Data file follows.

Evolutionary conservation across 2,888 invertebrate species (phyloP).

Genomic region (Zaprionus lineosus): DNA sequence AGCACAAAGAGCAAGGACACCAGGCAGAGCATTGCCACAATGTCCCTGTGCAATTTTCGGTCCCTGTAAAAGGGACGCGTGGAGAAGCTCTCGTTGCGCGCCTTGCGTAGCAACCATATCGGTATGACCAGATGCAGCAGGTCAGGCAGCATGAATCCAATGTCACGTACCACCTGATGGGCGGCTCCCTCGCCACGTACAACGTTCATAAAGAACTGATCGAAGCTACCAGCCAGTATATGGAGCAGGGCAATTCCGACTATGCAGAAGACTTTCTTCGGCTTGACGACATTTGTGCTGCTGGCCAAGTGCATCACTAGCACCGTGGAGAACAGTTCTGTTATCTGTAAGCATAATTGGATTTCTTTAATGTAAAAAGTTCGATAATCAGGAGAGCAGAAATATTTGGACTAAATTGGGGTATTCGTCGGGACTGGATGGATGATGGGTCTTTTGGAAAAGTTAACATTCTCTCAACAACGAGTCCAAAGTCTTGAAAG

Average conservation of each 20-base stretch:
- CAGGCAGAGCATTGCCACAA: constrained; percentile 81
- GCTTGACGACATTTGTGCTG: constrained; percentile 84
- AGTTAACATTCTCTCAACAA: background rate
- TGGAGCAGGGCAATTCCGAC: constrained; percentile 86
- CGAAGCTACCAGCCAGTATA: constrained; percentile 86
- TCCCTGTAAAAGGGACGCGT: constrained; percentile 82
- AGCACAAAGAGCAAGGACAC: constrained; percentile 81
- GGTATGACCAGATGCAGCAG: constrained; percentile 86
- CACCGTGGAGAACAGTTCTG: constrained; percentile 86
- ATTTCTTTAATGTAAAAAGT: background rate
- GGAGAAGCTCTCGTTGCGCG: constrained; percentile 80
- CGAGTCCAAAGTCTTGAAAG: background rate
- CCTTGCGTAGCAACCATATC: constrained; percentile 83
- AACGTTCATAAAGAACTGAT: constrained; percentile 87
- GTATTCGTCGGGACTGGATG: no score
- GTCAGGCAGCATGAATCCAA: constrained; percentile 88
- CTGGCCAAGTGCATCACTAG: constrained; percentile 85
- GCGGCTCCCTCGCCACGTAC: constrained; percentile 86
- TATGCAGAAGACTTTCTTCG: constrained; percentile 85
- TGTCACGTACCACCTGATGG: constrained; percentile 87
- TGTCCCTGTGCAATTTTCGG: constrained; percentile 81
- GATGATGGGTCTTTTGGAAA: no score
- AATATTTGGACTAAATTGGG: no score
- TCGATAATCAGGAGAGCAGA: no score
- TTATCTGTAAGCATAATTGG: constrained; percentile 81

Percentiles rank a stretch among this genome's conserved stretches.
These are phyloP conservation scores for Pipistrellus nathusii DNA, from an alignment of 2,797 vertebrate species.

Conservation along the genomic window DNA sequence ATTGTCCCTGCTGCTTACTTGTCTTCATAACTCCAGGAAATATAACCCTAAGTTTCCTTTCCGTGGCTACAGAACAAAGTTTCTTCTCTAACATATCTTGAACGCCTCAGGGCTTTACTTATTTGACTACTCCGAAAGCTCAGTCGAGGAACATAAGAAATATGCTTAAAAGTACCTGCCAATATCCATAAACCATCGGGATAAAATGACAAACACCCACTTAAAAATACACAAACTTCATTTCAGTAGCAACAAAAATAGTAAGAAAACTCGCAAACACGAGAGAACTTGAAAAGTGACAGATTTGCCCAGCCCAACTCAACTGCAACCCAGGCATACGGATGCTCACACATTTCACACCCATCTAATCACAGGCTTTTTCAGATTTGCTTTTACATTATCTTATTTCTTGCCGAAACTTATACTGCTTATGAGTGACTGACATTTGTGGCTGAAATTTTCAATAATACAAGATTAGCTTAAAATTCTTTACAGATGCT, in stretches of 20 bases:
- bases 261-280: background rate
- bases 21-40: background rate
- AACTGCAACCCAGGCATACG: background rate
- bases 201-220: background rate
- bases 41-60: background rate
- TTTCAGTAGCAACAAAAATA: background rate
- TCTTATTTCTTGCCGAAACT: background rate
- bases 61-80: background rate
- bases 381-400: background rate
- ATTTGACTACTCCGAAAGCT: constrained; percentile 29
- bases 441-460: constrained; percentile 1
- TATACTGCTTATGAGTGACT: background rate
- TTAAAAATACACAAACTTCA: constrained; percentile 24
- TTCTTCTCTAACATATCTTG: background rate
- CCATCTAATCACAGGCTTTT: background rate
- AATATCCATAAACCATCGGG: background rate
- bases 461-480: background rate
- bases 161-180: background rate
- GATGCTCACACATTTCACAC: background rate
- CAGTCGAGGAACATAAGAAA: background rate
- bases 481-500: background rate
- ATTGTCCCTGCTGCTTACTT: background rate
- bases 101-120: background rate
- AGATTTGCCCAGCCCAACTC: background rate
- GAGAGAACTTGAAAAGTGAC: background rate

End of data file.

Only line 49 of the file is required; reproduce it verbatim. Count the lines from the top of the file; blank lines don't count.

- bases 161-180: background rate